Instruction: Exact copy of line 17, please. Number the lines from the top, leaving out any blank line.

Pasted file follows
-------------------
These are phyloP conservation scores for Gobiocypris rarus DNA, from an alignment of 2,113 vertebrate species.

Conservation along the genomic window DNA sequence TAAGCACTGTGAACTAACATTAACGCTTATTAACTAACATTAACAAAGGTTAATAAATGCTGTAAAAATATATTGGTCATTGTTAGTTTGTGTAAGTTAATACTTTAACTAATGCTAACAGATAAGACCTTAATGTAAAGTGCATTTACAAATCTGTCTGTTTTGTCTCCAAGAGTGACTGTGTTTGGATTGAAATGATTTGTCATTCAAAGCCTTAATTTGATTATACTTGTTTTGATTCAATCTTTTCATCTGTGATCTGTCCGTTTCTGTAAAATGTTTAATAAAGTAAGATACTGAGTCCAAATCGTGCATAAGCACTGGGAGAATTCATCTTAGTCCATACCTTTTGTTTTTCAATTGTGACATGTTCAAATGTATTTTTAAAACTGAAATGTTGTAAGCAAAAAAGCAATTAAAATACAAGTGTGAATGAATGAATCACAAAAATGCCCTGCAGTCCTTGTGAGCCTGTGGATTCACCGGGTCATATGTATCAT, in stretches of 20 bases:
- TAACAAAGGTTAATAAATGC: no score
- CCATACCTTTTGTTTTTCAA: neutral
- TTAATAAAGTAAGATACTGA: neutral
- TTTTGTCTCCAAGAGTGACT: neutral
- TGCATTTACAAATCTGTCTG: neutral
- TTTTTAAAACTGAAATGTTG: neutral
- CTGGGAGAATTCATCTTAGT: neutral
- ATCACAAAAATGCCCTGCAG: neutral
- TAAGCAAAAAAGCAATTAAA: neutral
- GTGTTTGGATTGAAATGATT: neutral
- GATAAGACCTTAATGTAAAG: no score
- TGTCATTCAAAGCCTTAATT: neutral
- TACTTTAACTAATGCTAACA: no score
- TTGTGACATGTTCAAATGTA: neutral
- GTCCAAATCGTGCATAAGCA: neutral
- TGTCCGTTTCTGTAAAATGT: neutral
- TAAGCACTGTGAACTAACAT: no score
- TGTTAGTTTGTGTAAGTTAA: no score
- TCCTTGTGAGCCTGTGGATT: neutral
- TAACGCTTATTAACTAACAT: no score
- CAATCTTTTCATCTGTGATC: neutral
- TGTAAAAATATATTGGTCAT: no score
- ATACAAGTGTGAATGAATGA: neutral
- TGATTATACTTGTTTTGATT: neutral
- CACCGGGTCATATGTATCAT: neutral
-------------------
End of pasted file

- GTCCAAATCGTGCATAAGCA: neutral